BlackRock’s Investing $550 Million In Occidental’s Carbon-Capture Project

BlackRock’s Investing $550 Million In Occidental’s Carbon-Capture Project
Stéphane Renevier, CFA

4 months ago2 mins

Mentioned in story

What’s going on here?

BlackRock announced plans to invest $550 million in Occidental Petroleum's controversial carbon-capture project.

What does this mean?

Occidental’s ambitious Stratos project is one for the science buffs, aiming to become the world’s go-to facility for “direct air capture” (DAC). That’s a revolutionary technology that extracts carbon dioxide from the atmosphere, before using it to make building materials, agricultural products, and fuel. Stratos should start operating commercially in 2025, and has already attracted buy-ins from heavyweights Amazon and Airbus. And with goals to neutralize the carbon equivalent of one million barrels of oil a year, the project could play a part in the International Energy Agency’s net-zero plans. But here’s the catch: environmentalists have criticized the project’s plans to pump captured carbon dioxide into old oil reservoirs to make more dirty crude oil. BlackRock’s already sold, though, because the firm’s $550 million investment makes up 40% of the project’s total cost, and is one of the biggest financial commitments to DAC technology so far.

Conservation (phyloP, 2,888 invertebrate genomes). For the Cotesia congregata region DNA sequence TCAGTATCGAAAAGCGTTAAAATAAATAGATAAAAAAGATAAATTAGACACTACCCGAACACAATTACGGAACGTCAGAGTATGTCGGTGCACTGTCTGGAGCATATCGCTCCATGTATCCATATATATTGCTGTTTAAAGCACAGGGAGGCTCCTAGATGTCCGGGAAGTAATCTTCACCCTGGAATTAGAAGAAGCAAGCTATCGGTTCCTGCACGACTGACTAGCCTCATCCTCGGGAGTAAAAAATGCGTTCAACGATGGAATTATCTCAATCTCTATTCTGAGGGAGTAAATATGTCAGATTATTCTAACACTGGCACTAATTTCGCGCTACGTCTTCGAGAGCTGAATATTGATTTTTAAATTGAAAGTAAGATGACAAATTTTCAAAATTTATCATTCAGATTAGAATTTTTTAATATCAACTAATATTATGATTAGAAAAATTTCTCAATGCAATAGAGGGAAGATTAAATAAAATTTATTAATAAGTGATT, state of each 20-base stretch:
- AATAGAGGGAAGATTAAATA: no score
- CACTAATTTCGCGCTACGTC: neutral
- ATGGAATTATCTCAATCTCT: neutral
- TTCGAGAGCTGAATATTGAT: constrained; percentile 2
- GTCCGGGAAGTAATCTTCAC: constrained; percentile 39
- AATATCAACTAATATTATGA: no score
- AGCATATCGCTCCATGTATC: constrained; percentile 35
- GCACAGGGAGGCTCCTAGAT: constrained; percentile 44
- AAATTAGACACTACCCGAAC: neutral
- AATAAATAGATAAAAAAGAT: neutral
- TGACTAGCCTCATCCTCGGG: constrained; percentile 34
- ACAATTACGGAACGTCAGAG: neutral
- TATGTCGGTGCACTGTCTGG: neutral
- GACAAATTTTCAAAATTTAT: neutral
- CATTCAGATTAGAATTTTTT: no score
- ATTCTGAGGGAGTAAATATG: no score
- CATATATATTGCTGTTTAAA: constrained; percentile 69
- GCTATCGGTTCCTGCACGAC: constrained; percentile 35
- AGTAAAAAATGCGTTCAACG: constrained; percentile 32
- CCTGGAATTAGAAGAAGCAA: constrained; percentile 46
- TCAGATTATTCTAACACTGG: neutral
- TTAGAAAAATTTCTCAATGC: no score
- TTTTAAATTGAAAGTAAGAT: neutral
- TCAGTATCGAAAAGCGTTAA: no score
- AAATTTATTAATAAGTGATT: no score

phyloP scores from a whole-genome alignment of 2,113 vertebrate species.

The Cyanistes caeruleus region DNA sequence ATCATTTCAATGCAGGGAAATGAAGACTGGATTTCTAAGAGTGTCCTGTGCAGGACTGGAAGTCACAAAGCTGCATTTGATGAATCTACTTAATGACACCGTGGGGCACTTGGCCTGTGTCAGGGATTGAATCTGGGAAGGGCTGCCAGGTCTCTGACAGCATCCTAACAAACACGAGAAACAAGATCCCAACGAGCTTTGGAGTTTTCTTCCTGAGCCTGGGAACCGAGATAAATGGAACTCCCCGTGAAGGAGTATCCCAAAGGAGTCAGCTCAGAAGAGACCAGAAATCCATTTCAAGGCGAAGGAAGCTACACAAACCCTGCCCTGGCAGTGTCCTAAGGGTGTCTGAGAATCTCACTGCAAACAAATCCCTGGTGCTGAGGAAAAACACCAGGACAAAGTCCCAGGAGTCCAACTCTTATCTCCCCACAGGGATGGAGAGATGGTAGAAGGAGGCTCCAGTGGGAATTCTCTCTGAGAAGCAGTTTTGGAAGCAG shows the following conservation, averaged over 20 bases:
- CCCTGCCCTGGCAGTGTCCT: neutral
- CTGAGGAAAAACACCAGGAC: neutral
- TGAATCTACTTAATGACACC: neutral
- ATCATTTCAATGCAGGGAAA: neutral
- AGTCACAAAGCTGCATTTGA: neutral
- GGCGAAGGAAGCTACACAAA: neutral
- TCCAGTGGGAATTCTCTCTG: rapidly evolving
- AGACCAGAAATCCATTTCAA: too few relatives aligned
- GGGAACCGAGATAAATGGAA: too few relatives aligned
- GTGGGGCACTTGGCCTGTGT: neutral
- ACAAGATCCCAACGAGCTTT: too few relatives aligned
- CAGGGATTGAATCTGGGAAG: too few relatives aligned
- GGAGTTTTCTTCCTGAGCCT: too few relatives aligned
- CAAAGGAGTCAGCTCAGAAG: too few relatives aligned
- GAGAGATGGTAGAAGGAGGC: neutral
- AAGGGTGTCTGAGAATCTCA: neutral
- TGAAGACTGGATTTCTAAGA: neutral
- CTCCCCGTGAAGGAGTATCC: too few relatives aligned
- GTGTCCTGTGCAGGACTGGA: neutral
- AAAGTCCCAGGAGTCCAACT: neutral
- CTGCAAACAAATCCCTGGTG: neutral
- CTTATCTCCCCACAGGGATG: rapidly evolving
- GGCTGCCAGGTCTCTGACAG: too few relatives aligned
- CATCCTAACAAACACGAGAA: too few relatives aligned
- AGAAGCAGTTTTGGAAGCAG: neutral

DAC capture vs energy consumption

Why should I care?

For markets: Mining for silver linings.

There’s turning lemons into lemonade, and then there’s turning climate threats into money-making opportunities. BlackRock’s clearly out to squeeze some lemons, with the firm’s CEO saying the future’s “multibillion-dollar success stories” will be energy companies that invest in tech like DAC. And it’s not the only believer: Occidental was the S&P 500’s top performer last year, and counts Warren Buffett as its biggest shareholder.

DAC deployment vs demand

The bigger picture: The gang’s all here.

Carbon capture technology is still in its infancy, with few major success stories and plenty of project failures in its history. But BlackRock’s support is a nod to the tech’s mounting credibility. The US government’s on board too, granting carbon capture companies major tax breaks and over $1 billion in investments. No wonder fashion retailer H&M, JPMorgan Chase, UBS, and SwissRe have started spending in the space as well.



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